(E) Providing personal information about an individual, including, but not limited to, the individual’s home address or work address unless that information is available to the public.

(F) Making arrests based on civil immigration warrants.

(G) Giving federal immigration authorities access to interview an individual in agency or department custody, except pursuant to a judicial warrant, and in accordance with Section 7283.1.

(H) Assisting federal immigration authorities in the activities described in Section 1357(a)(3) of Title 8 of the United States Code.

(I) Performing the functions of an immigration officer, whether pursuant to Section 1357(g) of Title 8 of the United States Code or any other law, regulation, or policy, whether formal or informal.

2. Make agency or department databases, including databases maintained for the agency or department by private vendors, or the information therein other than information regarding an individual’s citizenship or immigration status, available to anyone or any entity for the purpose of immigration enforcement. Any agreements in existence on the date that this chapter becomes operative that conflict with the terms of this paragraph are terminated on that date. A person or entity provided access to agency or department databases shall certify in writing that the database will not be used for the purposes prohibited by this section.

3. Place peace officers under the supervision of federal agencies or employ peace officers deputized as special federal officers or special federal deputies except to the extent those peace officers remain subject to California law governing conduct of peace officers and the policies of the employing agency.

4. Use federal immigration authorities as interpreters for law enforcement matters relating to individuals in agency or department custody.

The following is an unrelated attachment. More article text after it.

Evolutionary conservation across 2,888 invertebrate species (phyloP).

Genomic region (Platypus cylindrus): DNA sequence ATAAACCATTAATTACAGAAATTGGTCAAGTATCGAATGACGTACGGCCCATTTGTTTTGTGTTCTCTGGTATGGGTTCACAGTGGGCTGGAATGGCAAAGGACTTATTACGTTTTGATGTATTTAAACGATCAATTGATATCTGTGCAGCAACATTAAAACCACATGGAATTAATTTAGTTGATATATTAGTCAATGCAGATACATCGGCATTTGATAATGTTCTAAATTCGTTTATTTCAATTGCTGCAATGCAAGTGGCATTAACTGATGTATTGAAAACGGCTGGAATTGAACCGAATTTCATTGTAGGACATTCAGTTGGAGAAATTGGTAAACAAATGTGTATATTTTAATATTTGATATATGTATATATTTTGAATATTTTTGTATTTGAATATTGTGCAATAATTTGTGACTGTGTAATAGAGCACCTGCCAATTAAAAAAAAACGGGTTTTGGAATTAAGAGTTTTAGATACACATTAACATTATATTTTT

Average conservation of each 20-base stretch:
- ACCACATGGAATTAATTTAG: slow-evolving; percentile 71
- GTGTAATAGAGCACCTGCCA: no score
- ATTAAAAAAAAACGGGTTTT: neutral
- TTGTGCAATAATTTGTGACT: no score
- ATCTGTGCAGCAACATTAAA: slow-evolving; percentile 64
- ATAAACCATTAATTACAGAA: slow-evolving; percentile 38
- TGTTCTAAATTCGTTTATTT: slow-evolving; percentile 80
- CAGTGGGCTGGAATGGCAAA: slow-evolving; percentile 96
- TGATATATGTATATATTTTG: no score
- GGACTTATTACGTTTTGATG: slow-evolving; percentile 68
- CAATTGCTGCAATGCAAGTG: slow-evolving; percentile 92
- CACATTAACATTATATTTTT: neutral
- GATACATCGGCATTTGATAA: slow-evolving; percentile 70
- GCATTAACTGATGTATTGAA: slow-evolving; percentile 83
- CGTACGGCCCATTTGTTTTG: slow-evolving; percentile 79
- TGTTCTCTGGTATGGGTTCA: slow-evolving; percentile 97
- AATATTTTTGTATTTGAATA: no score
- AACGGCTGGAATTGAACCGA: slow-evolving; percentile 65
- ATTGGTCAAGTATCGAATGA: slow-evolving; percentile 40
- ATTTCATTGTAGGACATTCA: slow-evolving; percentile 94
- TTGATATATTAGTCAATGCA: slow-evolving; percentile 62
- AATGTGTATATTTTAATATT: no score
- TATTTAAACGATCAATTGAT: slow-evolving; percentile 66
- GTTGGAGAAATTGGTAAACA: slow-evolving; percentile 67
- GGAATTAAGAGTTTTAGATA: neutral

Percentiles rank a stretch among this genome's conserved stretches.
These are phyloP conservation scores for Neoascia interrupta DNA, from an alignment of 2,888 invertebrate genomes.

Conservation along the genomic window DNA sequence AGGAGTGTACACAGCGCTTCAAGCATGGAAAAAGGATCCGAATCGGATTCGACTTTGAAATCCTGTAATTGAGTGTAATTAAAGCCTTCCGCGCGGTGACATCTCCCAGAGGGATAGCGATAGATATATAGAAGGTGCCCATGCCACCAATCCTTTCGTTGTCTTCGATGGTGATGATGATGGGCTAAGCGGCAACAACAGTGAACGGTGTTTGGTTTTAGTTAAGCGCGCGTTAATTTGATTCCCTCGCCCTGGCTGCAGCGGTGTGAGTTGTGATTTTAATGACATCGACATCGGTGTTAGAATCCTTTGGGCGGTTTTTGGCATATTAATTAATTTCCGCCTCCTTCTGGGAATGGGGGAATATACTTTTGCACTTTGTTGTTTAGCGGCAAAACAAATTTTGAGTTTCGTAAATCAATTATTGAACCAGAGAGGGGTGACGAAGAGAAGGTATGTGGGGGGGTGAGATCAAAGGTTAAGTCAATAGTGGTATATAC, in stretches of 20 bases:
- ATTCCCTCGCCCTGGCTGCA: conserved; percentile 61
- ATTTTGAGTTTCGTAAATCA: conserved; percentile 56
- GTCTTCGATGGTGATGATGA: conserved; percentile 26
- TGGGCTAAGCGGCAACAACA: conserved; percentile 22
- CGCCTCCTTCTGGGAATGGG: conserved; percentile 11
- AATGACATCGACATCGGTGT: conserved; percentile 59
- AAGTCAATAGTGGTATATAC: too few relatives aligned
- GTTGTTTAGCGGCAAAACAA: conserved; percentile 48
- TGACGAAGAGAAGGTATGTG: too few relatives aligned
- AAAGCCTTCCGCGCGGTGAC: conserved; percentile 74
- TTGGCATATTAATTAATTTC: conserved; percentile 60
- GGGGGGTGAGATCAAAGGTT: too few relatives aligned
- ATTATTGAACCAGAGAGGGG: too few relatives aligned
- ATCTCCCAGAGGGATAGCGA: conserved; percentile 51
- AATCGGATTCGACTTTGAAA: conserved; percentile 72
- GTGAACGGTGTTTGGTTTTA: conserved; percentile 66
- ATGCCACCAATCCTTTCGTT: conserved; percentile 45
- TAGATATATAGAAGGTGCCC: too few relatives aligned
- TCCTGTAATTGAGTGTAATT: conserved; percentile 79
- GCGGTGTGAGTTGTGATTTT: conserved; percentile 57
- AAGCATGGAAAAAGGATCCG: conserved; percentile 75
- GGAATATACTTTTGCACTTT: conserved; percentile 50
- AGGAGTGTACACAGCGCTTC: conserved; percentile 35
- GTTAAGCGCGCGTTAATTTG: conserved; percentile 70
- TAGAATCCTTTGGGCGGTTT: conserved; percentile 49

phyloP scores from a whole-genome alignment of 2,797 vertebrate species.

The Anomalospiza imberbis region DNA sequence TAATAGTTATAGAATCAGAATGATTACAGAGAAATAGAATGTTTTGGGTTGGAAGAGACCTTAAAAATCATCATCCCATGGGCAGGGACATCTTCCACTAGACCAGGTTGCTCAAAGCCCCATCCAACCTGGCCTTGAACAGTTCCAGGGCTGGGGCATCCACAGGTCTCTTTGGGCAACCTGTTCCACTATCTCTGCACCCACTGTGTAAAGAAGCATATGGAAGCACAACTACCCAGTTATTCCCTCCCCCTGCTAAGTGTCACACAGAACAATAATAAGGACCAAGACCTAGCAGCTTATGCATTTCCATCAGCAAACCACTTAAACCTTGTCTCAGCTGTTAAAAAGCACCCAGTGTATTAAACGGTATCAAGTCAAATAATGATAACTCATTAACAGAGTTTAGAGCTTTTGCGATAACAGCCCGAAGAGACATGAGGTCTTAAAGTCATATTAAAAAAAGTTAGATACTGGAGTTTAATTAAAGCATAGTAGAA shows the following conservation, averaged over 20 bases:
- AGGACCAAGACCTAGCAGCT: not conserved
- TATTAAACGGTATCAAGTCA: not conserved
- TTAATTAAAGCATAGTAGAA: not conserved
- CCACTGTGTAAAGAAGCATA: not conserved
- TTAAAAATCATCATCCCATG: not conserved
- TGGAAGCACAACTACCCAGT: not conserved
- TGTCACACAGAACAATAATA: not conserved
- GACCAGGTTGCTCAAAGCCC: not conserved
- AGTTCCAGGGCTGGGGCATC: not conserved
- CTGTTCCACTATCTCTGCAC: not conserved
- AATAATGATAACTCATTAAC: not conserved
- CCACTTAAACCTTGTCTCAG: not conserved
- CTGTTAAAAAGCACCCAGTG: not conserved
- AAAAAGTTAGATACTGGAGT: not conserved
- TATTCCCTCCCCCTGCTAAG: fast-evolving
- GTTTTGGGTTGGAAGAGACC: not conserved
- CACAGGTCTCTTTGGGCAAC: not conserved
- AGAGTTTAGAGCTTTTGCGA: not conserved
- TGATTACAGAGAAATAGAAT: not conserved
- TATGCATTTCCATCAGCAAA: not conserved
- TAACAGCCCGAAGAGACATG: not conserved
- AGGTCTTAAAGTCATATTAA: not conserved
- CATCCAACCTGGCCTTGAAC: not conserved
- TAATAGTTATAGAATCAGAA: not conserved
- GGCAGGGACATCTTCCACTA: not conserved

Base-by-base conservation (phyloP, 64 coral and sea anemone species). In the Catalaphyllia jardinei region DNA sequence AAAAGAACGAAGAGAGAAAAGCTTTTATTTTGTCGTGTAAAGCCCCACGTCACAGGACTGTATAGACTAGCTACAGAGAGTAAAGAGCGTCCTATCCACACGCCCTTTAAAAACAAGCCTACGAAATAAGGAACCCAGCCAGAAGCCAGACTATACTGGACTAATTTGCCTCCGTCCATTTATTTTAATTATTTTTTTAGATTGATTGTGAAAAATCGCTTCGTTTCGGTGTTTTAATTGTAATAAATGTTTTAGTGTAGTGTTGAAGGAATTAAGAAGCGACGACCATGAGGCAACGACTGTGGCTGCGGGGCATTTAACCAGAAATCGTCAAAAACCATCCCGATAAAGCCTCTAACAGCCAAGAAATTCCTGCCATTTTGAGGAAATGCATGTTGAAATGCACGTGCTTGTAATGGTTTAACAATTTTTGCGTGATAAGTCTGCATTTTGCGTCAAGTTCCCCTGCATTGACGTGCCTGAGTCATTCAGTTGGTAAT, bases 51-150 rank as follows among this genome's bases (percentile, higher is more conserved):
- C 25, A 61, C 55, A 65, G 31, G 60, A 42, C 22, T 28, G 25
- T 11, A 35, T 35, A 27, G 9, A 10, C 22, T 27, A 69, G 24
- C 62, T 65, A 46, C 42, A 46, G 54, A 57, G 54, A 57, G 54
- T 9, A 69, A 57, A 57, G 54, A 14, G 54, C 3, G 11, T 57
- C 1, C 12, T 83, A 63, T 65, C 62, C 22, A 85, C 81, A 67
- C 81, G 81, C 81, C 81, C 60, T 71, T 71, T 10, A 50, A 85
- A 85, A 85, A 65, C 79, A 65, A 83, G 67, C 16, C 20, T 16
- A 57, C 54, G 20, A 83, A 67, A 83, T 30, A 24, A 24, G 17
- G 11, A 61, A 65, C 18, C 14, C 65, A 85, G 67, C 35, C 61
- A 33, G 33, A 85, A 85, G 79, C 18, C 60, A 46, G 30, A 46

5. Transfer an individual to federal immigration authorities unless authorized by a judicial warrant or for a violation of Section 1326(a) of Title 8 of the United States Code that is subject to the enhancement specified in Section 1326(b)(2) of Title 8 of the United States Code and the individual has been previously convicted of a violent felony listed in subdivision (c) of Section 667.5 of the Penal Code. This bill is in the Senate Appropriations Committee.

SB 257 (Lara)—School Admissions: Pupil Residency

Because of the pending policy of the Trump Administration on immigration and deportation, SB 257 would require that a person, otherwise eligible for admission to a class or school of a school district, whose parent or parents were residents of this state and have been deported, or voluntarily departed pursuant to a specified federal law, and who seeks admission to a class or school of a school district, be admitted by the governing board of the school district if that person meets specified requirements. The bill is in the Senate Appropriations Committee.

AB 699 (O’Donnell)—Educational Equity: Immigration Status

This bill would include immigration status in the specified characteristics of the rights afforded to all students in public schools. The bill would prohibit school officials and employees of a school district, county office of education, and charter schools except as required by state law, from collecting information or documents about the immigration status of pupils or their family members or allowing an officer or employee of United States Immigration and Customs Enforcement (ICE) to enter a school site without providing valid identification, a written statement of purpose, a valid judicial warrant or court order, and receiving approval from the superintendent of the school district, the superintendent of the county office of education, or the principal of the charter school, as applicable. This bill is in the Assembly Appropriations Committee.

We will continue to monitor all of these bills and issues and keep you informed as the legislative session progresses.

Jeff Frost is CATESOL’s legislative advocate.